The plaintiff has not challenged that direction. Fianna Fáil is not party to these proceedings. Instead, the plaintiff now challenges the constitutionality of s. 17 (4B) of the 1997 Act on the basis that the the purpose of the direction was to enable the party to meet the candidate gender quota necessary to avoid the 50% reduction in the relevant State funding that the section imposes on any party that fails to do so.
The plaintiff was requested to provide particulars of the benefit to him of a declaration that s. 17 (4B) of the 1997 Act is constitutionally invalid. The response furnished on his behalf is that it will enable him to request the party to reconsider its candidate selection process in the Dublin Central constituency; will render him eligible for consideration in that regard; and will prevent the application of a 40% candidate gender quota by the party in respect of any future general election in respect of which the plaintiff may seek the party’s nomination.
The plaintiff’s claim
As I understand the arguments put forth in the pleadings and in the written and oral submissions that have been made on the plaintiff’s behalf, it is contended that s. 17 (4B) of the 1997 Act is repugnant to the Constitution of Ireland on the following grounds:
(a) It offends the principle, enshrined in Article 6 of the Constitution, that all powers of government, including all legislative powers, derive, under God, from the people, whose right it is to designate the rulers of the State.
(b) It contravenes the requirement under Article 16.1.1º of the Constitution that every citizen, without distinction of sex, who has reached the age of twenty-one years, and who is not placed under a disability or incapacity by the Constitution or by law, shall be eligible for membership of Dáil Éireann, and does not fall within the terms of Article 16.7 whereby, subject to the foregoing provisions of that Article, elections for Dáil Éireann shall be regulated in accordance with law.
(c) It breaches the requirement under Article 40 of the Constitution that all citizens shall, as human persons, be held equal before the law and it cannot be saved as a law enacted by the State with due regard to differences of capacity, physical and moral, and of social function.
(d) It breaches the plaintiff’s liberty, guaranteed by the State under Article 40.6.1º, to exercise freely his rights to freedom of expression, freedom of association and freedom of assembly, and does not amount to a permissible restriction upon, or regulation, of any of those rights. In particular, it cannot be justified as a law regulating or controlling the exercise of the right of association in the public interest, as expressly permitted under Article 40.6.1º (iii). Insofar as it could be so justified, it offends the requirement of Article 40.6.2º that any such law must contain no political discrimination.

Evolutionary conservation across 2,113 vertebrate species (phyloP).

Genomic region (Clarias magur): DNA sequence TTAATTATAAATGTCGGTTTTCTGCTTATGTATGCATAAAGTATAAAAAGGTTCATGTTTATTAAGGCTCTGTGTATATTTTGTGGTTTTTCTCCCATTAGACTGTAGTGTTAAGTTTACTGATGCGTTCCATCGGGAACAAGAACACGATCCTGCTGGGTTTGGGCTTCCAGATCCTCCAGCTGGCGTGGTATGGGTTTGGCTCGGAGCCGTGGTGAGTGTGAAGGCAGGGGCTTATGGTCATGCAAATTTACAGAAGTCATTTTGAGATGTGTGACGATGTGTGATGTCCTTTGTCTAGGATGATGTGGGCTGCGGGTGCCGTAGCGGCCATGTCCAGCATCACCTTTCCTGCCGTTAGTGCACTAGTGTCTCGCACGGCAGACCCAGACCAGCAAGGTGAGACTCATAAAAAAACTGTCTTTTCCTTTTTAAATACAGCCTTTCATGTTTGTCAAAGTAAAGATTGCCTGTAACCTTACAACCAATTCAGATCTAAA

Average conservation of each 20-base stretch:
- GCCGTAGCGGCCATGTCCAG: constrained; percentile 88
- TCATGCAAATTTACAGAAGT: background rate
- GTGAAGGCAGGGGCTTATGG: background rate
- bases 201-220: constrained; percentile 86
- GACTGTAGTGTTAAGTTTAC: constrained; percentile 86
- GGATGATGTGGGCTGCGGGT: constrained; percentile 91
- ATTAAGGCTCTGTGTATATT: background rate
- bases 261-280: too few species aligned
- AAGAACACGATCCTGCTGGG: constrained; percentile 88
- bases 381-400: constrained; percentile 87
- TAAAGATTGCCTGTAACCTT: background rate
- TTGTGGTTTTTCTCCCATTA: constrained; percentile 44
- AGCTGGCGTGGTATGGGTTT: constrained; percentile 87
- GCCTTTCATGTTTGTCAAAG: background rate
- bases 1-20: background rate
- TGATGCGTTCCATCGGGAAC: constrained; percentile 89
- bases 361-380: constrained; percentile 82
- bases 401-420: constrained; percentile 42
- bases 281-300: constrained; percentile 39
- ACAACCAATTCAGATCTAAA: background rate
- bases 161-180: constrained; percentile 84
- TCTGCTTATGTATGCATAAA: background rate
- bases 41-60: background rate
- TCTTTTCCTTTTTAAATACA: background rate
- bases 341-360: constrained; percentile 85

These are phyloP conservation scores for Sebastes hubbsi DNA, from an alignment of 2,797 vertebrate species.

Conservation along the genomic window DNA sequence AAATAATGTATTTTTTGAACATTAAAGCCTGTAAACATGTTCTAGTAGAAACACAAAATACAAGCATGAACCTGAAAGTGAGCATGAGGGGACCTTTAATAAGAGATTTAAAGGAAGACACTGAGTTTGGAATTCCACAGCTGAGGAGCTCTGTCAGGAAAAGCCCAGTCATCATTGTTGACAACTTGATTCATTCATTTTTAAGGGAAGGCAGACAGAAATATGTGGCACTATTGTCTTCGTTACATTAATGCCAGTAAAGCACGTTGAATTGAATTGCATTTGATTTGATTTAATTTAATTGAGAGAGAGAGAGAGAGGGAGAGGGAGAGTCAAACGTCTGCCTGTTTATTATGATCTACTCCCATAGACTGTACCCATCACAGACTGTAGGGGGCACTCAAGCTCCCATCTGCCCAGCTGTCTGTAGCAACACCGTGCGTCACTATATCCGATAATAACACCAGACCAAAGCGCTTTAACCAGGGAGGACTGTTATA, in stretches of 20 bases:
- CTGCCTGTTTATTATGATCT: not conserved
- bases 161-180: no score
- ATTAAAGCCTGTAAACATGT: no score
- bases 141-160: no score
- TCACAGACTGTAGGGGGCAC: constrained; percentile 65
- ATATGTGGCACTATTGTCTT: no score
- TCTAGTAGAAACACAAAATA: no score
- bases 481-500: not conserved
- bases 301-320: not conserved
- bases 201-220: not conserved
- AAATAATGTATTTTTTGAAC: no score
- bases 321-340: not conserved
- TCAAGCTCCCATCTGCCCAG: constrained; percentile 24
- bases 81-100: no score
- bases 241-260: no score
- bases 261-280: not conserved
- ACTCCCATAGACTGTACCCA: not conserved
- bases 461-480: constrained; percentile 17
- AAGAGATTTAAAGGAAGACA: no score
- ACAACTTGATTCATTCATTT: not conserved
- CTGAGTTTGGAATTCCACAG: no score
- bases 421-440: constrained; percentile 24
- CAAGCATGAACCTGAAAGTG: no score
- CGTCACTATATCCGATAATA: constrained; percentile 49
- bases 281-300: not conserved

The State’s defence
The State joins issue with the plaintiff on each of the propositions just summarised and argues that the Constitution confers specific competence on the Oireachtas, under Article 15.2, Article 16.1 and Article 16.7 of the Constitution, to legislate in the manner it has done in enacting s. 17 (4B) of the 1997 Act.
Further and as a precursory argument, the State asserts that the plaintiff lacks standing to challenge s. 17 (4B), or is wrongly seeking to rely on third party rights in breach of the ius tertii rule in mounting that challenge, or both, so that the proceedings he has brought should be dismissed in limine. The kernel of that argument is that the rights that the plaintiff seeks to rely upon, in the circumstances presented, are those of the party (of which he is a member and by which he wishes to be selected as a candidate for election to Dáil Éireann) rather than his own.
I do not believe it is in dispute between the parties that women make up approximately 51% of the population of the State.
The plaintiff and defendants have agreed certain facts for the purpose of the present action. Those facts include the following.
At present, Dáil Éireann is composed of 139 male TDs and 27 female TDs. In percentage terms, its composition is 83.7% male and 16.3% female.
The proportion of the members of Dáil Éireann who are women has never exceeded the current percentage of the whole, that is 16.3%, having fallen as low as 0.7% after both the second election of 1927 and the election of 1932.
Women TDs elected to Dáil Éireann at each general election, 1918 – 1977
ElectionNumber of TDsNumber of Women TDs ElectedPercentage of Women TDs Elected
In every general election from 1977 onwards, the proportion of women candidates has never exceeded 20% of the total (the high point being 19.8% in the 1997 election).
Women candidates and TDs at general elections, 1977 – 2011
and women TDs in 2015